The stunning new novel from Tatiana de Rosnay, author of international bestseller Sarah’s Key. Complete summary of Tatiana de Rosnay’s A Secret Kept. eNotes plot summaries cover all the significant action of A Secret Kept. This stunning new novel from Tatiana de Rosnay, author of the acclaimed New York Times bestseller Sarah’s Key, plumbs the depths of complex family.

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The subject who is truly loyal to the Chief Magistrate will neither advise nor submit to arbitrary measures. One settles seceet Tatiana de Rosnay’s world with a sigh, comfortable that one’s sensibility will be neither offended or challenged.

The journalist turned wildly successful novelist is hybrid French, English and Russian, but her territory is the Faubourg, the Haussmannian regions of Paris, which house the most effortlessly snooty bunch of aesthetes and elitists in the world. The phrase ” bon chic, bon genre ” rosnya invented for the denizens of de Rosnay’s fictional universe, and she has skewered them twice while they thrill to her every touch.

No critic has ever been dressed in such sheepish couture. Her first novel, Sarah’s Keysold millions of copies, in part because the key represented one of snooty Paris’s worst secrets, the Vel d’Hiv.

Well-heeled Parisiens promptly moved into the vacated apartments of Jewish families, seemingly without question. De Rosnay was one of those who popularized the event, if event is the word for such horror, and her novel was particularly salient given the uprising of anti-Semitism in Europe. This last factor fuelled part of her success. A Secret Kept is another matter altogether. De Rosnay doesn’t abandon her milieu, nor her intent, nor her narrative device, the buried family secret.

But with the book, she burrows deep into the Faubourg and starts to kick through the walls that tatiaja them all. Tatuana is deeply satisfying in and of itself. Parisian high society has managed to survive so long by posturing itself as irrelevant and dull. A clever ruse – perhaps triggered by ‘s Le Terreur – but it has meant that European aristocracies have, historically, craved comfort and security above any other thing. Without wading too deeply into the French-English question, one can safely say that some English aristocrats were the chief proponents of the ideas of freedom and democracy, and that the American revolutionary ideal was in fact birthed by the then Anglo-Protestant rosnxy of the United States and Canada.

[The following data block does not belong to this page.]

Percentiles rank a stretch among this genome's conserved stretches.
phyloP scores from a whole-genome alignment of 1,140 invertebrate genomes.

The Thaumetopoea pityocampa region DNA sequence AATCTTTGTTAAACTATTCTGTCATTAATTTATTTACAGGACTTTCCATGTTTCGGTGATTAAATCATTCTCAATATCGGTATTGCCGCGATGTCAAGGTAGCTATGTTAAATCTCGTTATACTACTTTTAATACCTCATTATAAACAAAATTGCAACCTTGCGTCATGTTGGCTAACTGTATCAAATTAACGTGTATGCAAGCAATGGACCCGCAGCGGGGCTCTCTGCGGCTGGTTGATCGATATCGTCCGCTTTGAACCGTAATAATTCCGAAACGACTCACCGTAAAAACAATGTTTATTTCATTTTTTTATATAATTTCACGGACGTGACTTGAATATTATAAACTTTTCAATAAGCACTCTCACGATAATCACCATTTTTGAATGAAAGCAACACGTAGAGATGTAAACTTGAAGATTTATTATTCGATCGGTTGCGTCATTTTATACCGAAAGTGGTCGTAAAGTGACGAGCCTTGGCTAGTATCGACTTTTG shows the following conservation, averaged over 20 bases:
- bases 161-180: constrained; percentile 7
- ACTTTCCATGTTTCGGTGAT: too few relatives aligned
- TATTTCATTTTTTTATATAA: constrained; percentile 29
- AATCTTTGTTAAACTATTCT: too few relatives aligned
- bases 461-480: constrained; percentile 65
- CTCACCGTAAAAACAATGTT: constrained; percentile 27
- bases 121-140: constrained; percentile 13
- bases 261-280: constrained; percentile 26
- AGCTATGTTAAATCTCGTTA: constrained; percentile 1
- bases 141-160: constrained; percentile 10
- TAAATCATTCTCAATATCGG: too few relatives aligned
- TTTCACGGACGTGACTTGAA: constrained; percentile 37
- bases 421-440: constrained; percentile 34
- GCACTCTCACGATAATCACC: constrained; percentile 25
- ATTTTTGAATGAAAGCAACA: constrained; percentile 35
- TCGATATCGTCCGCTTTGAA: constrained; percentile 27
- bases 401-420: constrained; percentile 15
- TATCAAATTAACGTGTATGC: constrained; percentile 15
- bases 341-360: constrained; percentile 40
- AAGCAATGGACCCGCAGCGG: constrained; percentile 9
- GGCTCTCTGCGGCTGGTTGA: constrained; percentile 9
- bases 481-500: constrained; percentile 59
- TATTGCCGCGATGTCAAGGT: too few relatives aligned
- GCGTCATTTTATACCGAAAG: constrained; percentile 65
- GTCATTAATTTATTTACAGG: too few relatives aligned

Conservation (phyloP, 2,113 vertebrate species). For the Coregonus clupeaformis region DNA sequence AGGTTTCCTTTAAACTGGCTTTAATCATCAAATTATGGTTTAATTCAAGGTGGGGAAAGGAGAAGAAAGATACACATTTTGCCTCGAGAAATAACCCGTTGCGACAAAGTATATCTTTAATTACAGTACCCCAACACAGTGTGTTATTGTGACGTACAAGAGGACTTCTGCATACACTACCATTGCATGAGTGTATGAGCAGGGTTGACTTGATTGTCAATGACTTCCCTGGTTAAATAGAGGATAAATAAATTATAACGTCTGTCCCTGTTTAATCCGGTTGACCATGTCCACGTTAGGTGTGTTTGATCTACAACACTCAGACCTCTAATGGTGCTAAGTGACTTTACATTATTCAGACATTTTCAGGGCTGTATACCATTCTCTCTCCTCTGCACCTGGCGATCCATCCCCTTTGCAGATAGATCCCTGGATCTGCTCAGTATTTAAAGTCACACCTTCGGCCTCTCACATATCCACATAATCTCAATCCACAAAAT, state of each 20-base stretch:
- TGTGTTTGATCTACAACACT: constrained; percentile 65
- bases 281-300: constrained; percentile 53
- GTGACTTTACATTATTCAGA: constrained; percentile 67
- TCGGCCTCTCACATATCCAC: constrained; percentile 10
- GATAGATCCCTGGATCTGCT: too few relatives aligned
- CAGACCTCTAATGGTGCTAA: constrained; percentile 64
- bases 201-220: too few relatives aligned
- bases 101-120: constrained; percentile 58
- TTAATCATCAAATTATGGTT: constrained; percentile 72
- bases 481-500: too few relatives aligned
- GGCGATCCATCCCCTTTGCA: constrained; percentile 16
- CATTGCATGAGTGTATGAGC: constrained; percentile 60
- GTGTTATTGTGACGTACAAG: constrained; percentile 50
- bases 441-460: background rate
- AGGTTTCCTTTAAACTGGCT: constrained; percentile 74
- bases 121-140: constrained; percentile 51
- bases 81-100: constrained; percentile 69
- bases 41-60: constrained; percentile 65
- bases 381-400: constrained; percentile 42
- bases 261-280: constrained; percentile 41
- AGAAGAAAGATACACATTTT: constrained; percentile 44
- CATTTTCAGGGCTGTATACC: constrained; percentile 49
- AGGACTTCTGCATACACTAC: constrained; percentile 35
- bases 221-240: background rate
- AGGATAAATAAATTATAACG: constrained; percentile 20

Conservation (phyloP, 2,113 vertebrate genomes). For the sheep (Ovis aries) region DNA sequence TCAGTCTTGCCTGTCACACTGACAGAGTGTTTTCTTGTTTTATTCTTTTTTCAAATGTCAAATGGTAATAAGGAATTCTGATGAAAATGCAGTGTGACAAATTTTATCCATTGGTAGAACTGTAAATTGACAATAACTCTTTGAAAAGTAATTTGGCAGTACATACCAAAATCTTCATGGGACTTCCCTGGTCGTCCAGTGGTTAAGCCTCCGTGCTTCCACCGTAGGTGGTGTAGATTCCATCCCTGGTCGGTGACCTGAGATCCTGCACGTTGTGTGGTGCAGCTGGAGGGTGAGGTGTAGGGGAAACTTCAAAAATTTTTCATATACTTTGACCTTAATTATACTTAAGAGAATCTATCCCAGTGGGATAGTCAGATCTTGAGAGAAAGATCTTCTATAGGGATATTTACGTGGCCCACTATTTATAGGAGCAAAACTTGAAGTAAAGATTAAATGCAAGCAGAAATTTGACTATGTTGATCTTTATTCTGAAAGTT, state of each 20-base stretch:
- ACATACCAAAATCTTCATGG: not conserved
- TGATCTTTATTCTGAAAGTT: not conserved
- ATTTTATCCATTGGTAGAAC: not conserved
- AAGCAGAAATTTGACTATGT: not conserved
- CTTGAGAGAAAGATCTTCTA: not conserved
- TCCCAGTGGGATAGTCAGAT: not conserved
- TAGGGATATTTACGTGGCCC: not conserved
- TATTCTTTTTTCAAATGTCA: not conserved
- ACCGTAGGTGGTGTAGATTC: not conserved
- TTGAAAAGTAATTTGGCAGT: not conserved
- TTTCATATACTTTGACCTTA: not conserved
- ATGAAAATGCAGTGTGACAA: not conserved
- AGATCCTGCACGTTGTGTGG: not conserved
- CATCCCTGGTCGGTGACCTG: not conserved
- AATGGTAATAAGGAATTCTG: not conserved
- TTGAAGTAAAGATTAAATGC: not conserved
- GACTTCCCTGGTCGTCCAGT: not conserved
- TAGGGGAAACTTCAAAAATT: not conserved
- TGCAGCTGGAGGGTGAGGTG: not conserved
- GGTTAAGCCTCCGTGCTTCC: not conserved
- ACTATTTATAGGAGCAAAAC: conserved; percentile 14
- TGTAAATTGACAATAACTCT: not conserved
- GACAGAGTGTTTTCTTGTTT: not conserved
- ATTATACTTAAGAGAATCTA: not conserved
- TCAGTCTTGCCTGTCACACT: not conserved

In Britain, even today, someone with strong contrarian ideas can be taken up and celebrated by the Duke of Whatever or the Marquess of Itchybottom. In the Faubourg, confronted with the controversial, backs turn, noses are stuck firmly en l’airhabits and progresses remain unchanged.

Europe has suffered greatly from its beau monde’s disengagement from the messy business of politics and life. Her protagonist this time is a ish architect, shucked by his wife, with a frosty star lawyer as his distant father and an icy set of grandparents.

Antoine is so incapable of feeling his feelings, he is locked in what looks like permanent misery. His children show him contempt, his former wife, with whom he is still in love, is indifferent, his job bores the life out of him and his sister is a basket case, an unhappy year-old editor with no husband, no children, who is having an affair with a married goat in his 60s. He takes that sister on a trip to their childhood summer place for that 40th birthday, whereupon all hell breaks loose.

On the way home, while trying to tell him the secret at the core of the frozen emotional life of the family, his sister drives them into another car and is left nearly dead. Misery brought to such a head sets up a choice: Give up forever or solve the damn problem. The rest of A Secdet Kept unfurls the secret life of the pair’s mother, Clarisse, an unsophisticated beauty from a rural district of France who died young.

One needs hardly to say that during this tortuous process, Antoine and Melanie not only learn who their mother was, txtiana their own lives begin to flower. The same cannot be said for their father and grandparents, in their stiff, gloomy but nonetheless staffed and luxurious flats.

A Secret Kept

Most amusingly, Antoine, seret by all rights should be a dreadful snob, falls head over heels with a dashing, leather-clad mortician who drives a Rosnayy and is simply not interested in a marriage or b Parisian society. Breaking the code is the key to deliverance from the smothering hand of the past. A Secret Kept is one of the smoothest, most readable treatments around. This is a space where subscribers can engage with each other and Globe staff.


A Secret Kept, by Tatiana de Rosnay

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A Secret Kept by Tatiana De Rosnay

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